Vancouver Convention Centre Website

I attended a conference at the Vancouver Convention Centre recently. It was my first time actually going inside the building. I had driven by a couple times and taken quick glances at it but have never gone close or into the building.

After the conference, I was really impressed with the convention centre building. It’s beautiful! I regret not going to take a look earlier. It’s been there for a good while already.

It’s right on the water, it’s got an amazing iconic green roof, uses a ton or reclaimed wood that was incorporated into the design beautifully, the spaces inside are grand and functional, and the views from inside the building are spectacular. Just take a look at some of these photos:

and here’s their corporate video which shows off many aspects of the building:

Just to give you a bit of perspective on how big this place is, they’ve got almost half a million square feet of space and can accommodate a banquet for 6000 people.

Naturally, after my increased intrigue about the building, I wanted to see if they had a website to check out if they had any more cool stuff to see and if their website lived up to the impression that the building gave me.

They in fact do have a website:

Unfortunately, when I first landed on the website, I felt a rather large disconnect. I didn’t feel like the website did the building justice at all.

There’s a lot of great content on the site, but something about the site just felt weird.

Take a look at these screenshots for reference:

Here’s a short numbered list rant about the Vancouver Convention Centre website:


The landing page is confusing. It feels like there’s too many options. Links on top, on the side and on the bottom. Don’t get me wrong… links on the top, side and bottom are pretty common. For some reason here, it’s confusing.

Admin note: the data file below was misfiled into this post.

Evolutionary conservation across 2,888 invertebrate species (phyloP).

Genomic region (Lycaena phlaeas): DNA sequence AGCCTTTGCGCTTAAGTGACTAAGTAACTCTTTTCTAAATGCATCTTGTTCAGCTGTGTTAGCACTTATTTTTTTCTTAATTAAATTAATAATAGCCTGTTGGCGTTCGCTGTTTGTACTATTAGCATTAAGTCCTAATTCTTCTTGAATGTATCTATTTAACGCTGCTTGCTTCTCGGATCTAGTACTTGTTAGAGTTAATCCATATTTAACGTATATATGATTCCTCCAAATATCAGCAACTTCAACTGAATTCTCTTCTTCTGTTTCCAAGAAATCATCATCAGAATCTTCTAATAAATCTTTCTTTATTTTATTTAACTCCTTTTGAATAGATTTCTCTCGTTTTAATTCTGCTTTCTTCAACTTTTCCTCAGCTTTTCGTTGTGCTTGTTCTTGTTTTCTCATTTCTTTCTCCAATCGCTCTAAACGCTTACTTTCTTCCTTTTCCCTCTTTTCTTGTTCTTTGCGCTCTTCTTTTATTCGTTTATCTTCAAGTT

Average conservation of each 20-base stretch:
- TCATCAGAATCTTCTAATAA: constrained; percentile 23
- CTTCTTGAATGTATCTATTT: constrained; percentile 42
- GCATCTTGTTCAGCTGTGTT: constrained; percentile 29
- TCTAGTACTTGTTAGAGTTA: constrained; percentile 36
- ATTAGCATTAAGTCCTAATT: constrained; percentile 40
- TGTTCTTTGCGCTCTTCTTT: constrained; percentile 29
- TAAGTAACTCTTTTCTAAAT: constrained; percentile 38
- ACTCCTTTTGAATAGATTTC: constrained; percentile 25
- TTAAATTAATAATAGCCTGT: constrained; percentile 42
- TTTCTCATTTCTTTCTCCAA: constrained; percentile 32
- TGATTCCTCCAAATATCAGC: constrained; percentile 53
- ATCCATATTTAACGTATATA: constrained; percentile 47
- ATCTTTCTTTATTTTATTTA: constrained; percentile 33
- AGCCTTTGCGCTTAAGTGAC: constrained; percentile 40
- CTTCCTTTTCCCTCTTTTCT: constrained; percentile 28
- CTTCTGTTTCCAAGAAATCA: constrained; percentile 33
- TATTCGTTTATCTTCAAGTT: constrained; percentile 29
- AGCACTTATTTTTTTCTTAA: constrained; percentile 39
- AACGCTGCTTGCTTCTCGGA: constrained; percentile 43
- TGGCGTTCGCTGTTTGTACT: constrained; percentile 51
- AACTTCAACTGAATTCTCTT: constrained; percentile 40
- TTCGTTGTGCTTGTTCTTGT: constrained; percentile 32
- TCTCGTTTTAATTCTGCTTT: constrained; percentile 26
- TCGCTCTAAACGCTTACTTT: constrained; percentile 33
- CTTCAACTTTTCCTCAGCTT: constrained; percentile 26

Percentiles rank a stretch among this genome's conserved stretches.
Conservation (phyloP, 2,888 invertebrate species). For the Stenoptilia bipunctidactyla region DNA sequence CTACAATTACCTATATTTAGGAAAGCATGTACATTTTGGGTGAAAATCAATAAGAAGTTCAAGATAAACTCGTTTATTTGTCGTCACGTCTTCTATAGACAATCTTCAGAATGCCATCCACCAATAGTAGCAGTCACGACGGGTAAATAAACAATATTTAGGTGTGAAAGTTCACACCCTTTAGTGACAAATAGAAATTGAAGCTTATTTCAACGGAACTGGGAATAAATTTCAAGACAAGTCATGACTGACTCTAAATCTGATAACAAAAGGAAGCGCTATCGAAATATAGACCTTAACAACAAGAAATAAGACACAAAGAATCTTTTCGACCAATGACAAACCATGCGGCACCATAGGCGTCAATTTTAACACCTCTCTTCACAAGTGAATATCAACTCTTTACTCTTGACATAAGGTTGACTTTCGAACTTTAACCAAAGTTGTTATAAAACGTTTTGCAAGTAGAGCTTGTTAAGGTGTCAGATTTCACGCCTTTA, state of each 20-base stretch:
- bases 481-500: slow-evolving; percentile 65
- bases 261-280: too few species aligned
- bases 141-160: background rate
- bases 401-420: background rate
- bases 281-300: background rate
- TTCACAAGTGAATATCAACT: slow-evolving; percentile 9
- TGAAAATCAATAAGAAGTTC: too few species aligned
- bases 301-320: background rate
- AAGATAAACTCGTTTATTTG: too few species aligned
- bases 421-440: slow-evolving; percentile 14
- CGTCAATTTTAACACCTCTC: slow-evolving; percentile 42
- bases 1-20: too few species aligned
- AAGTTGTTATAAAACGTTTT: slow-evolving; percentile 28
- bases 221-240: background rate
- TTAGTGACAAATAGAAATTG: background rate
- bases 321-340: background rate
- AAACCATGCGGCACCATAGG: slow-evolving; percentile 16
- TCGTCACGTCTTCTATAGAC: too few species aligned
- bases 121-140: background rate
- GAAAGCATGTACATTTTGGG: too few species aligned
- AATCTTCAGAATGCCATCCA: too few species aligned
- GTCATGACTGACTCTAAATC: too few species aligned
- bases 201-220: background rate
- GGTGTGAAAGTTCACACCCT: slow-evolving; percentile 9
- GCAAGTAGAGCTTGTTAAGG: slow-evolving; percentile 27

It’s confusing because of the types of links they are. Some of the links at the bottom, I would normally expect to be at the top. The links on the side are fine I guess. My guess is that they figured out the top three functions of their website for the top three types of visitors, and stuck them there in plain view. Good on them. I think it’s a good call and I imagine it works well. However, where they go wrong with this is in…


Take a look at the mobile site. There’s little resemblance to the desktop site, except for the background and logo. The entire menu is stripped down to 6 choices. The content is laid out completely different.

I understand that it might be a little overwhelming to have that many options on a mobile site, but it looks as if the content on the desktop site isn’t even accessible from the mobile site—at least that’s the way it looks at first glance. If I were a “Visitor” and wanted to book my public tour, like it has on the left of desktop site, I don’t see that there on the mobile site. Feels a little disconcerting to me, personally.


Sure, they have a color scheme going on. Things are a clean blue and white. BUT… there’s a thing called active colors and passive colors. It should be really clear to the user what can be interacted with or clicked on and what can’t.

It looks like their intention is that blue is their active color. This works and looks great on the left. It breaks for the top navigation bar, and the tagline “INSPIRATION STARTS HERE” is NOT clickable. The line just below it is a different shade of blue (weird?).

When I hover over the black navigation bar at the top, I get more menu items… sub menu items. I don’t have a screenshot of them, but the submenu items are white text on a dark navy blue background. Confusing and inconsistent if you ask me…

This is maybe a small thing, but the logo is a different shade of blue than the website’s theme blue.


I can say with quite a bit of certainty that the logo and website were designed separately. It’s always a slippery slope when the design of an entire brand is a mish mash of visions. It’s important to keep everything under one comprehensive vision.

Maybe I was a little harsh on you, Vancouver Convention Centre website… For what it’s worth, you did pretty good, considering you’re a corporate website. There are plenty of corporate sites out there that are way worse.